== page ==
The Prosecution has not launched an investigation into this charge at all, because the criminal offense of wrongful treatment was statute-barred, so time had passed, more than their sentence was foreseen, if they were found guilty, while for the second charge, abuse of office, they were missing elements of the offense.

    After failing with the criminal lawsuit, the General Directorate of Prisons took the doctors to the Civil Court of Saranda, requesting that the four of them return to the General Directorate of Prisons the amount of 260 million ALL (ie, because the decision of the tax for the bailiff company was added to the court, as well as the bank interests from the moment of issuing the decision until its execution; about 220 thousand euros). The court accepted the request of the General Directorate of Prisons and sentenced the doctor Rahim Proda to return 2 million (new) ALL to the state, as well as the nurses, Gentian Shameti, Migest Abazi and Gazmend Sulo, with 1 million (new) ALL each. The decision did not leave any party satisfied, because both the penaliezd doctors and the General Directorate of Prisons appealed to the Civil Court of Appeal in Gjirokastra. “Corruption in large figures“, – says doctor Rahim Proda, who does not hide his despair and sadness for the situation where he is.

    To the question of how much money ended up in the boy’s account, Hamide answers with the logic that started this process: “I would not take that money myself. Those who helped me got their share.”

    Prisons, millions of ALL for the damaged health of convicts

    Bledar Ruçi is not the only convict who has found the mechanism and the right people to put the state “with the back against the wall”. He seems to be the most successful or the luckiest.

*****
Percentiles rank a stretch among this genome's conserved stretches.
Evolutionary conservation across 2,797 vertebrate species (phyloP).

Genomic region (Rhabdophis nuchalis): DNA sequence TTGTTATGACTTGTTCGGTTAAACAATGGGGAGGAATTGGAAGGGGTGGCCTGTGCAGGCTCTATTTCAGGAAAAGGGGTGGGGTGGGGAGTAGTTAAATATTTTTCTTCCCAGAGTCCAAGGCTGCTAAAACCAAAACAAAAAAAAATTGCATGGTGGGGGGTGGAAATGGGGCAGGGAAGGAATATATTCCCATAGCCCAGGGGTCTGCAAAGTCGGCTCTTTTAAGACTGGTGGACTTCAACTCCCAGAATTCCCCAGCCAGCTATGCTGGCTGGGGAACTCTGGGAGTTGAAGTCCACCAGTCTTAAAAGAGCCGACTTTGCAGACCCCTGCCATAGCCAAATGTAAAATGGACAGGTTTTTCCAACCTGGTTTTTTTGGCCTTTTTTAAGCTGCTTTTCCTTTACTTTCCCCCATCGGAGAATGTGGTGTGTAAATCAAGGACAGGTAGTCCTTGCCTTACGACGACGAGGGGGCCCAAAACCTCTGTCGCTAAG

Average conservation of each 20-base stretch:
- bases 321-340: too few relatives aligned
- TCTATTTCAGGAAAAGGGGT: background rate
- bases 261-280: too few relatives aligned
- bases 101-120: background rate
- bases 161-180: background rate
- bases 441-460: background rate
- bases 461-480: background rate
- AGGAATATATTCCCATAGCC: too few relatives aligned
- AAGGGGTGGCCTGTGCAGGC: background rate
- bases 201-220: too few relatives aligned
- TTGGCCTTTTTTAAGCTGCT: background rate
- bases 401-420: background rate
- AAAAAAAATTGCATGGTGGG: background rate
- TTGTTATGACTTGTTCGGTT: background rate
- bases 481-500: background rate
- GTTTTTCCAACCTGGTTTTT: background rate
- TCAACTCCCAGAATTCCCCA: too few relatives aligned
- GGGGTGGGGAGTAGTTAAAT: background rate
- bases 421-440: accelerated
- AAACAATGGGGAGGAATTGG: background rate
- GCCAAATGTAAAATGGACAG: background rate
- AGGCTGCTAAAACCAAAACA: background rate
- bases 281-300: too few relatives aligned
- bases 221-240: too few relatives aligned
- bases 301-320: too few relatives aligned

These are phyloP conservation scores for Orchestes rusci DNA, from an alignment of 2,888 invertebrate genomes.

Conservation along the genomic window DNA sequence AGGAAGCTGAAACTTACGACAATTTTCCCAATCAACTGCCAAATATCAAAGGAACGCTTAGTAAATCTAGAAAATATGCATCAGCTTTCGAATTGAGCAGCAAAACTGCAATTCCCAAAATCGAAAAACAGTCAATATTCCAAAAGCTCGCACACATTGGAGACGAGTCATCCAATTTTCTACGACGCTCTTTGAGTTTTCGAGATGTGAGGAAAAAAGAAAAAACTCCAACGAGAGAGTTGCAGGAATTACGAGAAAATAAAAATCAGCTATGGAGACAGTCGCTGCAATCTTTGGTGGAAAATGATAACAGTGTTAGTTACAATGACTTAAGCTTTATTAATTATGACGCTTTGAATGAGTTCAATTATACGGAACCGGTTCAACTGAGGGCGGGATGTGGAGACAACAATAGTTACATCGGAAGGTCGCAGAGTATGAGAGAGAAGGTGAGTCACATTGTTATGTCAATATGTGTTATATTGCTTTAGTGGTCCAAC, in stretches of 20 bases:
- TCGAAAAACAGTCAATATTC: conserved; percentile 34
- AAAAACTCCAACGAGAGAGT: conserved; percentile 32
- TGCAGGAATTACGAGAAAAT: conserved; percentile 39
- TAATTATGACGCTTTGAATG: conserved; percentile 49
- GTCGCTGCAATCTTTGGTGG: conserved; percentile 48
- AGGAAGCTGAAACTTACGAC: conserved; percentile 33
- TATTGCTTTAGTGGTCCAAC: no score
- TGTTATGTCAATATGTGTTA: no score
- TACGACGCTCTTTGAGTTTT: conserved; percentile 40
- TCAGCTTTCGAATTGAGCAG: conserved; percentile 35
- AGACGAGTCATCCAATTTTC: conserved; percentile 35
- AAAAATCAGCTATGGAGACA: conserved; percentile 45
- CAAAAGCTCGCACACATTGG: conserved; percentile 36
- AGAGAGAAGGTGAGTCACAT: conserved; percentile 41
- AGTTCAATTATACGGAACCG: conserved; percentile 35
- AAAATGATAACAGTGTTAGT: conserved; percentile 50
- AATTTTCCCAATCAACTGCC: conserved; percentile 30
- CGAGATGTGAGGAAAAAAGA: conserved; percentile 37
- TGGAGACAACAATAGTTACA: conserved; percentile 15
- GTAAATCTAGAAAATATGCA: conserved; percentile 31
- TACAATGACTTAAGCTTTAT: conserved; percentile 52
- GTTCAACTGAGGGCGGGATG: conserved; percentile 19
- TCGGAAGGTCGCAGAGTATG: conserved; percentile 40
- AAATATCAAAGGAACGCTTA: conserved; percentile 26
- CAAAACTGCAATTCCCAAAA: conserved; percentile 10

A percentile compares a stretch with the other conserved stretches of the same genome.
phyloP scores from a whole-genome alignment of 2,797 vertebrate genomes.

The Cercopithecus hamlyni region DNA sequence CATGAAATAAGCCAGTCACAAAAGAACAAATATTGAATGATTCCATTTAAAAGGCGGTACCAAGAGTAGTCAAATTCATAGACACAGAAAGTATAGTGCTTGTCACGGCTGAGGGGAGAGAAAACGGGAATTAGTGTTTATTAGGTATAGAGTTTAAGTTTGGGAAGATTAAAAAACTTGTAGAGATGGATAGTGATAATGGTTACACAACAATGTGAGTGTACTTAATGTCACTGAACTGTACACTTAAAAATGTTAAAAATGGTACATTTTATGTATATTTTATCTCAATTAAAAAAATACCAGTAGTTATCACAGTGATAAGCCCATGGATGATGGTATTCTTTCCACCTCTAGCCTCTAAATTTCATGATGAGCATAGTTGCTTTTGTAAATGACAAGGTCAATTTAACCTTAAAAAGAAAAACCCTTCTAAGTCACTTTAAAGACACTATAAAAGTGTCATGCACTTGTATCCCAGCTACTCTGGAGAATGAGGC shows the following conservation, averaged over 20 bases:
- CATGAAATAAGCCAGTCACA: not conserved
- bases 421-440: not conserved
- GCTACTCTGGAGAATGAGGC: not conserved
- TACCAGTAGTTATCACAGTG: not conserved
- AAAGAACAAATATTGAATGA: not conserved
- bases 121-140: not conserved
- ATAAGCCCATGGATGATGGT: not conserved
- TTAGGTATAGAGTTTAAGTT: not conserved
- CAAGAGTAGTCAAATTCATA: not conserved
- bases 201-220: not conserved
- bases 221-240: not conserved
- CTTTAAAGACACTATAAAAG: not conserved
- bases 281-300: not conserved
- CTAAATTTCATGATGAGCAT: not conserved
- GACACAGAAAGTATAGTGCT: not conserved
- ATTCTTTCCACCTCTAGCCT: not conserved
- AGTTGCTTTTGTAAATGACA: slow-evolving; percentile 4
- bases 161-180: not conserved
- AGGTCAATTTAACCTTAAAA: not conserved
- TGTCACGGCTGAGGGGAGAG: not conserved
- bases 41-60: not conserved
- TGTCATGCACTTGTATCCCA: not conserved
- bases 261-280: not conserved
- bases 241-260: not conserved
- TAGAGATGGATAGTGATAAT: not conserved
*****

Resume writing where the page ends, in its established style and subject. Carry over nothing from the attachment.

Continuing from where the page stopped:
Erida Skëndaj, Executive Director of the Albanian Helsinki Committee, claims that they often receive complaints regarding delays in providing health care. “Often these delays cause health to deteriorate,” she said, noting structural deficiencies in the prison health system.

    The investigation shows that some other convicts claim that their health has been damaged by negligence (at best), white shirts, working in prison and have sought compensation from the Albanian state for what is considered property damage , physical harm and moral harm. The figures are alarming, they exceed the amount of 1 million euros.

    The former mayor of Rrethina in Shkodra, Kleves Muja, is one of them. Muja was arrested by the police in June 2012. The leaders of the Lezha prison violate the regulations and place Muja in the same building as Xheladin Kruja. The two had had a quarrel outside the prison. On June 4, Muja, after meeting his family members, as he was entering the cell, was stabbed from Kruja with a dagger (handcrafted in prison), straight in the eye.

    I thought he died on us, because he fell on his head, unconscious,” said one of the police officers, who was present at the time and is still in the prison system.

    Muja was sent to the hospital in Lezha and from there to Tirana, where he stayed for more than 15 months, most of the time in resuscitation. While he was escaping death day by day from the care of doctors, the Lezha Prosecutor’s Office launched an investigation, not only for the perpetrator, Xheladin Kruja, but also for the prison staff, who had abused their duty. An administrative investigation was launched for the latter inside the prison. At the end of both investigations and with an expert report, which concluded that the prisoner could no longer stand (he was only in a wheelchair), and that he could not perform any actions necessary for his body, Muja’s family members addressed the Administrative Court of Tirana.